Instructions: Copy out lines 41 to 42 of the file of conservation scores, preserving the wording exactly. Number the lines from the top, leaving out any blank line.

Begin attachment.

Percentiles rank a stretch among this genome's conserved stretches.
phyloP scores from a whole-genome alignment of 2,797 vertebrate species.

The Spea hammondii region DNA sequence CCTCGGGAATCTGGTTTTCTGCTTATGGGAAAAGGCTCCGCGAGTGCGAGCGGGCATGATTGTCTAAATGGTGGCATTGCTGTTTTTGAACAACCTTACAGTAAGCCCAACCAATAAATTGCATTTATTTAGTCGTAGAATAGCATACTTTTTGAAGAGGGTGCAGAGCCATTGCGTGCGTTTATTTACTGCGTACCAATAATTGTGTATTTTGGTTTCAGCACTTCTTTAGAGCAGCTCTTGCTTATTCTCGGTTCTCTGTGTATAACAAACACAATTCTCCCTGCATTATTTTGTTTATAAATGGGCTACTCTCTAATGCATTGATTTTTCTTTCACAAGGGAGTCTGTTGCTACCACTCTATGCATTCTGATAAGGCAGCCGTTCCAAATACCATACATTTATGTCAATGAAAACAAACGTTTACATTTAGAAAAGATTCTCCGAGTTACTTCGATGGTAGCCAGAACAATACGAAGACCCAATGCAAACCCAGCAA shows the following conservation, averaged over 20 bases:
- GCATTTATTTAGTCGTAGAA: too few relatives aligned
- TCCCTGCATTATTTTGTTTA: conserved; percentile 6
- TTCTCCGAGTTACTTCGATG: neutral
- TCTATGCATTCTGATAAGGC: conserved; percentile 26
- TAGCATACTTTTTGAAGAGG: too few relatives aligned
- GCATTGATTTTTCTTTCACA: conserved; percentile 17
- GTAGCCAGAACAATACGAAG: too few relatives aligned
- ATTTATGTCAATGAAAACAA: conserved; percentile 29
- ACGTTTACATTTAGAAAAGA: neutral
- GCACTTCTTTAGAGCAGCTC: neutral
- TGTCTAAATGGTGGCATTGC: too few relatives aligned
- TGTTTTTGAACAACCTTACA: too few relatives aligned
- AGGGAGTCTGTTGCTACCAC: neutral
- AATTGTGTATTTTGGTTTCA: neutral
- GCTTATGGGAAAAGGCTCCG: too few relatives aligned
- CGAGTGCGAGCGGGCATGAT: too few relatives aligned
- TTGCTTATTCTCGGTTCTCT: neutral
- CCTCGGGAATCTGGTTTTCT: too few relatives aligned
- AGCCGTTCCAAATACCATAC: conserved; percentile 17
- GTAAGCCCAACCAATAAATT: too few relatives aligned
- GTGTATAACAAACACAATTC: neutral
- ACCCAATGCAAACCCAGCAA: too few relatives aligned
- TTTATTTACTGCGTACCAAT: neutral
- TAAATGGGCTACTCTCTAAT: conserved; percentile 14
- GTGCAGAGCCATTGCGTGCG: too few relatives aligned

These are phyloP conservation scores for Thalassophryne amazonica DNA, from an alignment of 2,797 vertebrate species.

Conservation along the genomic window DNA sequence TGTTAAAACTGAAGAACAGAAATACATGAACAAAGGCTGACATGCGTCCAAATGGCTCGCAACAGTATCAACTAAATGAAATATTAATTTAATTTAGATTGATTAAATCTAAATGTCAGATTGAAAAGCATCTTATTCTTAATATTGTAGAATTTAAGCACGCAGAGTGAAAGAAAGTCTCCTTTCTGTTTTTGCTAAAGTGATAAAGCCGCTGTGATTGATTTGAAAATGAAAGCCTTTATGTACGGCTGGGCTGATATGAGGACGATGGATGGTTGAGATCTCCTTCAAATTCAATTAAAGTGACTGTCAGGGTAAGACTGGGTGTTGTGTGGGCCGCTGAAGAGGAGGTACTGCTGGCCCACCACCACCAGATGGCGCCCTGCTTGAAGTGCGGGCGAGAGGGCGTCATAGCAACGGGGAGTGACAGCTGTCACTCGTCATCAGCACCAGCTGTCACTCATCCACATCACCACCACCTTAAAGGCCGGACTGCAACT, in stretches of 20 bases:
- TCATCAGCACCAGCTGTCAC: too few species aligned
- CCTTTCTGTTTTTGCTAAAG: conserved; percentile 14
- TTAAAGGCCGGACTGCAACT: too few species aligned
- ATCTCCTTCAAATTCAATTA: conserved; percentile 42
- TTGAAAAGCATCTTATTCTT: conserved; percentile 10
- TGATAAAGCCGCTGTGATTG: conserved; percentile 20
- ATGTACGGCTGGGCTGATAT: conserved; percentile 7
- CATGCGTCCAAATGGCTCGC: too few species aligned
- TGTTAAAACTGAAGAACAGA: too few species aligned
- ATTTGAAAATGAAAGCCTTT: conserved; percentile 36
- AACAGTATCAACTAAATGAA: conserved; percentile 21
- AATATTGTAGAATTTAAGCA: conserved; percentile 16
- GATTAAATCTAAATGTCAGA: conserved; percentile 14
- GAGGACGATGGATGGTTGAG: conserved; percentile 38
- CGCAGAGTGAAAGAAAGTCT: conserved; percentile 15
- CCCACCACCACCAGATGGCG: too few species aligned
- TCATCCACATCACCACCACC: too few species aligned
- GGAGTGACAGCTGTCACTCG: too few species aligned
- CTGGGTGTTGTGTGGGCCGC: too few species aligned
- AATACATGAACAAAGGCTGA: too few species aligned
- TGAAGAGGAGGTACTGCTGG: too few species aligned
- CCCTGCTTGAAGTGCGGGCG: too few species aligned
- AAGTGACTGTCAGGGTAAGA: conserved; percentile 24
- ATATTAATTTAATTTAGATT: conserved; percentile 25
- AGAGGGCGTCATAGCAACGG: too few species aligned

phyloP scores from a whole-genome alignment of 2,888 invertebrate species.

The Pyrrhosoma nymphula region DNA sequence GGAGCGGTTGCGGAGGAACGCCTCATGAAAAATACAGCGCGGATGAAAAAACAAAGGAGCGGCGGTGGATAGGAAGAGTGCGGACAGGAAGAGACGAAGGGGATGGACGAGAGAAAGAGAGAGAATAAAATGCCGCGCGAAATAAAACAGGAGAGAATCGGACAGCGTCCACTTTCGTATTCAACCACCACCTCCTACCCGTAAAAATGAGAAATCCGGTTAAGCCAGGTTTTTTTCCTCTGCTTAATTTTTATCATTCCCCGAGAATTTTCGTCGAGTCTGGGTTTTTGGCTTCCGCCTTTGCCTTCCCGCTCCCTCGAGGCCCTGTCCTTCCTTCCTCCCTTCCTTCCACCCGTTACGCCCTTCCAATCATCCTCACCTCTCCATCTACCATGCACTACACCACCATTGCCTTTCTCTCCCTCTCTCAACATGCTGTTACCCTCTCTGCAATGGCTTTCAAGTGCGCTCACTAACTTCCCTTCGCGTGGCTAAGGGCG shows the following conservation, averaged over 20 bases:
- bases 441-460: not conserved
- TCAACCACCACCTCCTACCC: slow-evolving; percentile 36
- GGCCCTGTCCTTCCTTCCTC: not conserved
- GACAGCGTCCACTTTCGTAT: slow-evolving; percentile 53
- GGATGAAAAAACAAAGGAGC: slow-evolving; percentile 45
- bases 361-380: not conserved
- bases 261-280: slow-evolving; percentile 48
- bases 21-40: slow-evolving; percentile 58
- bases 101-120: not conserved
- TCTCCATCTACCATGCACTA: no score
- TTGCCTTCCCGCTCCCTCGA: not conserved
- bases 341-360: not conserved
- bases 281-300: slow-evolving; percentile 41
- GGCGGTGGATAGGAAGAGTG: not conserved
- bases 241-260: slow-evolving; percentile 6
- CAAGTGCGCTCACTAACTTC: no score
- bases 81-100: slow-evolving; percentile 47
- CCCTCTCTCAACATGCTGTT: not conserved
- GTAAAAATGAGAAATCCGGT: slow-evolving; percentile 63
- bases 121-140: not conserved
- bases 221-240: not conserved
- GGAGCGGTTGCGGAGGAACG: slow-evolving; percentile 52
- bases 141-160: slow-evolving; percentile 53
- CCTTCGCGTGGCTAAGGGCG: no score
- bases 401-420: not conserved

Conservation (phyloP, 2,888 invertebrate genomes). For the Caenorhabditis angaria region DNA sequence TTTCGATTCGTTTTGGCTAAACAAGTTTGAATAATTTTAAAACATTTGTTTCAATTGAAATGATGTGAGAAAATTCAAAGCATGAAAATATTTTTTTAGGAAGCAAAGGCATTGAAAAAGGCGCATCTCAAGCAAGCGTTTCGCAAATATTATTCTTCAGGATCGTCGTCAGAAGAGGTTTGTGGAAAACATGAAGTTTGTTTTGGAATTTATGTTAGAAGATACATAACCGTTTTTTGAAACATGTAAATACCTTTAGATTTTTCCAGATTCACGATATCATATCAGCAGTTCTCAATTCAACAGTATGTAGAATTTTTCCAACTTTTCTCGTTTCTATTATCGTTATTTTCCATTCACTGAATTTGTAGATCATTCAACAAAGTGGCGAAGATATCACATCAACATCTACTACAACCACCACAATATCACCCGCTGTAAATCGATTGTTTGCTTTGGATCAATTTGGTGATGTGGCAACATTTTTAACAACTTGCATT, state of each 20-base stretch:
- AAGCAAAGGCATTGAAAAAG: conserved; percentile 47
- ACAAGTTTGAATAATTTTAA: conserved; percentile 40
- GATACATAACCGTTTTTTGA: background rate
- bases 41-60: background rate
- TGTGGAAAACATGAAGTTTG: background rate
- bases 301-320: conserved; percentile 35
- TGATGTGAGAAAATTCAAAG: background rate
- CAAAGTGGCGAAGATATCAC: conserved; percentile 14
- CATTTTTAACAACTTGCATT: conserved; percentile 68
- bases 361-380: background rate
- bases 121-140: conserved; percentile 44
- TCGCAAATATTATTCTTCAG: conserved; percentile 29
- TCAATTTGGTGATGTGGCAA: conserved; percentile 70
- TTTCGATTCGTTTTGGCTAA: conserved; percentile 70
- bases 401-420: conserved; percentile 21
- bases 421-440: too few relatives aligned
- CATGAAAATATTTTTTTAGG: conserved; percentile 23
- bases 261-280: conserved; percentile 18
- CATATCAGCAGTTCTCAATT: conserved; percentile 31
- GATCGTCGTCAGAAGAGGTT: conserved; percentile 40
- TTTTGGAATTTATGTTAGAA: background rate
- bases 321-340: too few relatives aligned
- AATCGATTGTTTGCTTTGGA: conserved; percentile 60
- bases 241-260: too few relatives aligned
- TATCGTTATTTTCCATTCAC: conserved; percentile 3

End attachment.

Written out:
- AACAGTATCAACTAAATGAA: conserved; percentile 21
- AATATTGTAGAATTTAAGCA: conserved; percentile 16